Hmmm…I should have been more suspicious when a different school staff member jumped in with “We don’t even have to put it in writing because…(chorus) it’s a service we can offer to any child.” They assured me they did it for lots of students and they’d do it for my son. They’d let me know if he was getting behind.

The school year started, and it was such a relief not to have to be an inadequately informed micro-manager any more. I kept thinking, “I really can let go of some things. It’s okay. I don’t have to do *everything.* Sometimes I really can leave it to the people who get paid to do it.”  I did ask my kid sometimes if he knew what he was supposed to be doing, and he’d say “I’m pretty sure I do.”  I did see him doing homework. I was tempted to check in at the school and ask, but didn’t want to be called names, you know, like “helicopter mom.” I figured I hadn’t heard anything and they’d let me know if he was behind.

Then, about four weeks into the year, I casually asked him which teacher was doing the homework check for him. And he was all like “What are you talking about?”

“You know, they said they’d assign a teacher to check in with you every day whether you know what your homework is from all the classes and whether you’re doing it?” I prompted.

Nope, nobody was doing anything like that. It hadn’t been done once. So I went to his 504 case manager (one of the school counselors) and asked what was up. And she was all doe-eyed innocence, like “We do that for some students, but it’s not in his plan anywhere.”

And I was all like “But you guys promised.”

And she was all like, “He does have all sorts of accommodations. I just don’t see that one written down in the plan anywhere.”

And then I realized the verbal promise wasn’t worth the paper it was written on. And the “all sorts of accommodations” remark? Intended to deflect attention away from the issue of them breaking a promise by making me feel bad about being overly demanding. Suddenly the “service we can offer to any student” had been transformed into a request for the sun and the moon. I haven’t asked for the sun nor the moon, I’m here to tell you. I’m starting to think maybe I should.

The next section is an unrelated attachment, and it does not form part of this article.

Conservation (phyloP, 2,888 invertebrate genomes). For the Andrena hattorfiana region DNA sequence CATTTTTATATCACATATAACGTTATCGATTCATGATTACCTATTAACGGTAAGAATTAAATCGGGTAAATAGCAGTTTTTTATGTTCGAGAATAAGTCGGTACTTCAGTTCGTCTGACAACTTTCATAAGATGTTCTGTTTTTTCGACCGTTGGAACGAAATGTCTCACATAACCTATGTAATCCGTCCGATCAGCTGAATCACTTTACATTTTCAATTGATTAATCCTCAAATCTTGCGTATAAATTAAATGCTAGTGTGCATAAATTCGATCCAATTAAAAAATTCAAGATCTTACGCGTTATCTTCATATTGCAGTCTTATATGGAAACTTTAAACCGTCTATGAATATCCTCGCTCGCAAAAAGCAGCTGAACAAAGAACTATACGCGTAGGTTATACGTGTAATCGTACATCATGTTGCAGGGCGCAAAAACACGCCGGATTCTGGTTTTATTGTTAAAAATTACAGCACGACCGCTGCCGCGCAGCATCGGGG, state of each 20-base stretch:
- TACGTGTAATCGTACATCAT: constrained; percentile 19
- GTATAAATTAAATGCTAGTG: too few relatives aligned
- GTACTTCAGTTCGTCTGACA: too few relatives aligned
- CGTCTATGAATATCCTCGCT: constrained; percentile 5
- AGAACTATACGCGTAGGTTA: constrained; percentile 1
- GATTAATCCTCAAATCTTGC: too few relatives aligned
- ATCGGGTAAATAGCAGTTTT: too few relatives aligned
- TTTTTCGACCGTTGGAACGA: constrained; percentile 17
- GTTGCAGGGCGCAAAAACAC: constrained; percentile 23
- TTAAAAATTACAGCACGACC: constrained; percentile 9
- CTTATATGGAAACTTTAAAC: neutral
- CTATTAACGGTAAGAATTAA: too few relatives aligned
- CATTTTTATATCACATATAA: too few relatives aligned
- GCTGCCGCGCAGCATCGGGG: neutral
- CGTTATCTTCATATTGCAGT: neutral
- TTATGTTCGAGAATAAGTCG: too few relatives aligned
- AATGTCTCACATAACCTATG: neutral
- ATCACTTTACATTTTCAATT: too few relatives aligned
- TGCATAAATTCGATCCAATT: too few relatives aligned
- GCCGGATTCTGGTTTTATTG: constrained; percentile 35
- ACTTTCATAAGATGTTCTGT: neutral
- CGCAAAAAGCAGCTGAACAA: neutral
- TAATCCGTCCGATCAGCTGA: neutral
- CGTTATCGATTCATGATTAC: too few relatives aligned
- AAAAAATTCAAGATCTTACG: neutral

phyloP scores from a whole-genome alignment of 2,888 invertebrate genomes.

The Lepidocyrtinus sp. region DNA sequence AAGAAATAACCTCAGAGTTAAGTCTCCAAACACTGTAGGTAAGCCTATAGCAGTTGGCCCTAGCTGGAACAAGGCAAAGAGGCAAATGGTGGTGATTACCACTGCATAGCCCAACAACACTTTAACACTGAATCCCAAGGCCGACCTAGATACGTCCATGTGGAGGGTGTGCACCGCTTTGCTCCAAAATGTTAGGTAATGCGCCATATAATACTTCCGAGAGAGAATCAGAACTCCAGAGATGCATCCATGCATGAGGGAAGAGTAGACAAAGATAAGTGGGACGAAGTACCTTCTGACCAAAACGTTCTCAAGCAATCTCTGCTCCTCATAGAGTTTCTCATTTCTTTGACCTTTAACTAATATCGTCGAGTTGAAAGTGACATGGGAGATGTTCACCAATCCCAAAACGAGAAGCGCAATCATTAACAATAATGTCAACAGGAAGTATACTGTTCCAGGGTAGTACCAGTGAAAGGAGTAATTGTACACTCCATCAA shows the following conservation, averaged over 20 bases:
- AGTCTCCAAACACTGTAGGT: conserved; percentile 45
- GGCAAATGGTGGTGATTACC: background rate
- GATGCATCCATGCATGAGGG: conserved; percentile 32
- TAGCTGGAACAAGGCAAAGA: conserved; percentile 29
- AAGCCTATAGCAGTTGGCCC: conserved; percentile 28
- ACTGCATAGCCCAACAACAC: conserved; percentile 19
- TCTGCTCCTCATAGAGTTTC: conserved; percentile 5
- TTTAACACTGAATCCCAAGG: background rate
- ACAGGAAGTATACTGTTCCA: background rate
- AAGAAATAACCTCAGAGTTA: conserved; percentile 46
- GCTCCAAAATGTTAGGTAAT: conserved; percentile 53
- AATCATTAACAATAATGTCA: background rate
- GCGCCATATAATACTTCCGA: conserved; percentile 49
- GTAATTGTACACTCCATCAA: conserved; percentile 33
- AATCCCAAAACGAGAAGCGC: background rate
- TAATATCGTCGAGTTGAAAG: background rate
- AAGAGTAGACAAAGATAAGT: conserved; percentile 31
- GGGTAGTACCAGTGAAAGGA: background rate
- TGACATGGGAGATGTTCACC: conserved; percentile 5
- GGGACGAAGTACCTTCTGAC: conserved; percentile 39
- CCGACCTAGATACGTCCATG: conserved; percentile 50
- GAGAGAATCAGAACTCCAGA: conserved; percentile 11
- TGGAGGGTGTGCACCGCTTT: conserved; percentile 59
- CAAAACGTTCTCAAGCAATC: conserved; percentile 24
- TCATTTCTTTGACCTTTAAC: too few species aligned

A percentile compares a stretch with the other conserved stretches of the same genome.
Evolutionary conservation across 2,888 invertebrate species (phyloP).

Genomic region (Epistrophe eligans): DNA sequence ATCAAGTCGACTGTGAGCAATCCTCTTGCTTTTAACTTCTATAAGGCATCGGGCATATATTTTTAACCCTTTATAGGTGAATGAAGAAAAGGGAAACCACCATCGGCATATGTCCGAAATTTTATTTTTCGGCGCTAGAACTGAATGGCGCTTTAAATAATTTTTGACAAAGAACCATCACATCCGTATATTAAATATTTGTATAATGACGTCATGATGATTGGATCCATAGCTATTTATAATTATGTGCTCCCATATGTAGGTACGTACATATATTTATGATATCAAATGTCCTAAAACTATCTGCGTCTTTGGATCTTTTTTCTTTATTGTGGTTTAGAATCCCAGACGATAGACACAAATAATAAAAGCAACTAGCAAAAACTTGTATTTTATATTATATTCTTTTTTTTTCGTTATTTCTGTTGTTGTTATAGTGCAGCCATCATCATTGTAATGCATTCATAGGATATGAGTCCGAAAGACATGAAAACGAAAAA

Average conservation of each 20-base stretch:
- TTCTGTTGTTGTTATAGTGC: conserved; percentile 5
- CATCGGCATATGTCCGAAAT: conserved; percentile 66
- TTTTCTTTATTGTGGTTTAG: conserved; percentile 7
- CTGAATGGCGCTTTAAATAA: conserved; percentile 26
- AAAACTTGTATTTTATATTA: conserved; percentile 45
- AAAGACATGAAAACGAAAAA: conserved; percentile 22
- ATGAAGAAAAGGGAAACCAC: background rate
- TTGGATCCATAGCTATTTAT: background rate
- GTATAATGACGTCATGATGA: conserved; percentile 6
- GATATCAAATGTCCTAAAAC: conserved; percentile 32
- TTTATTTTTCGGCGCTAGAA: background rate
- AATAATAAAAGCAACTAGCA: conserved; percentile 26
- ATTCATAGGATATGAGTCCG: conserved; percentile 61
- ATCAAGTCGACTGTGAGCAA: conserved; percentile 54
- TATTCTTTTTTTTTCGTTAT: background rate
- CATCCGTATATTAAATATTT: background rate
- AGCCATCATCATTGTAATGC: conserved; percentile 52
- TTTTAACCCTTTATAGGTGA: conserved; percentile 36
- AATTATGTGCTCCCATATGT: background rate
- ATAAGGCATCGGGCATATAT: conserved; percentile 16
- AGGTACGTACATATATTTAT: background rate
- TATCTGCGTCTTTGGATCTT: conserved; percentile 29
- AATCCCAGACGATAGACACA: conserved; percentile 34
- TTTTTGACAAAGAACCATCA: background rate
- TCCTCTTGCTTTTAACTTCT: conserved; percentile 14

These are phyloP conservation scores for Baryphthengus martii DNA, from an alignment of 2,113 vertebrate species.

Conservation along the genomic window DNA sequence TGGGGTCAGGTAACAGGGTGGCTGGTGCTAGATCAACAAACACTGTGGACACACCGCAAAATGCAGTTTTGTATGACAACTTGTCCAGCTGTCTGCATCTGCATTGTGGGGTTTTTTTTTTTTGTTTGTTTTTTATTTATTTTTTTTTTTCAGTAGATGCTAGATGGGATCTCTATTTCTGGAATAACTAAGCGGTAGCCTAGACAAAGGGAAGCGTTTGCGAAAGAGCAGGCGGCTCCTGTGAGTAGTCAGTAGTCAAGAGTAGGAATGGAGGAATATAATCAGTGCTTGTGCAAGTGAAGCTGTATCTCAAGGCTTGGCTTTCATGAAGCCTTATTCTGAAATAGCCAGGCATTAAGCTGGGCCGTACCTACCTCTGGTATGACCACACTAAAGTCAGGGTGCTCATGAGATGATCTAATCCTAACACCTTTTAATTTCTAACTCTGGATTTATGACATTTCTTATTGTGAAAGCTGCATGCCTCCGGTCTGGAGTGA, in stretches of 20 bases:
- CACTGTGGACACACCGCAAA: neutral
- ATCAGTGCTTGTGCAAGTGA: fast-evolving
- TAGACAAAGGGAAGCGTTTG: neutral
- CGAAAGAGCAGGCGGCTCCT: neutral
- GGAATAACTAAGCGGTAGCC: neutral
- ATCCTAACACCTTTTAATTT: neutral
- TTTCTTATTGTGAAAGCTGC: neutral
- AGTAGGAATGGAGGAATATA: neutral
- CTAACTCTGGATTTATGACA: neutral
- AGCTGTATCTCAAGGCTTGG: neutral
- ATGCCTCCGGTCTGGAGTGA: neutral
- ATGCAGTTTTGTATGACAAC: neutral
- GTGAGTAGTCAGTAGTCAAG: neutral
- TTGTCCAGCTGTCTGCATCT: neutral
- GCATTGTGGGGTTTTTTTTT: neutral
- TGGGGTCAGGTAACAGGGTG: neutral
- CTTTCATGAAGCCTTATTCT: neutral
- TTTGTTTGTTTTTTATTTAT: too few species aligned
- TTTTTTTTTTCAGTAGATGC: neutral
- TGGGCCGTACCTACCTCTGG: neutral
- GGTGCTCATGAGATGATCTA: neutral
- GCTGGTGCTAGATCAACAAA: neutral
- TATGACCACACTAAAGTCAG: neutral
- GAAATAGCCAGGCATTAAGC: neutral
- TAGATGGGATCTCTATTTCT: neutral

To get on with the story –  I checked in with all of his teachers and discovered he was missing at least some work in every single class, a significant amount in a couple of classes. And then I had to negotiate terms of catching up.  The process of catching up consumed every evening and weekend of our lives for the next month or so. And then I was back to sitting down next to him every afternoon with his school binders and the computer logged in to his school account, trying to help him figure it all out.

I have since talked to enough parents in similar situations to find out empty promises are distressingly common. I don’t want to paint with a broad brush, because we’ve dealt with some truly wonderful teachers over the years. But there are a few school personnel who, with no intention of following through, will promise almost anything in a meeting (verbally) simply to get you to stop talking about it.

This year, at least, I’m not lulled into a false complacency. My son was doing a better job by the end of the school year last year of knowing how to get the information he needed on his own, and I hope he’ll continue to improve and move toward independence this year. But I know I need to be right in there right away to help him get off to a successful start. At least this year I know.

One more point. I’ve decided the use of terms such as “helicopter parent” is nothing more than an attempt to control parents through humiliation. Keep us in our place. I’m not falling for it any more. I’m doing the best I can to help my kids grow into independent adults. But even independent adults sometimes need advocates. I’m going to do what I believe is best, without being cowed by the fear of a label.

And I’m getting all promises in writing.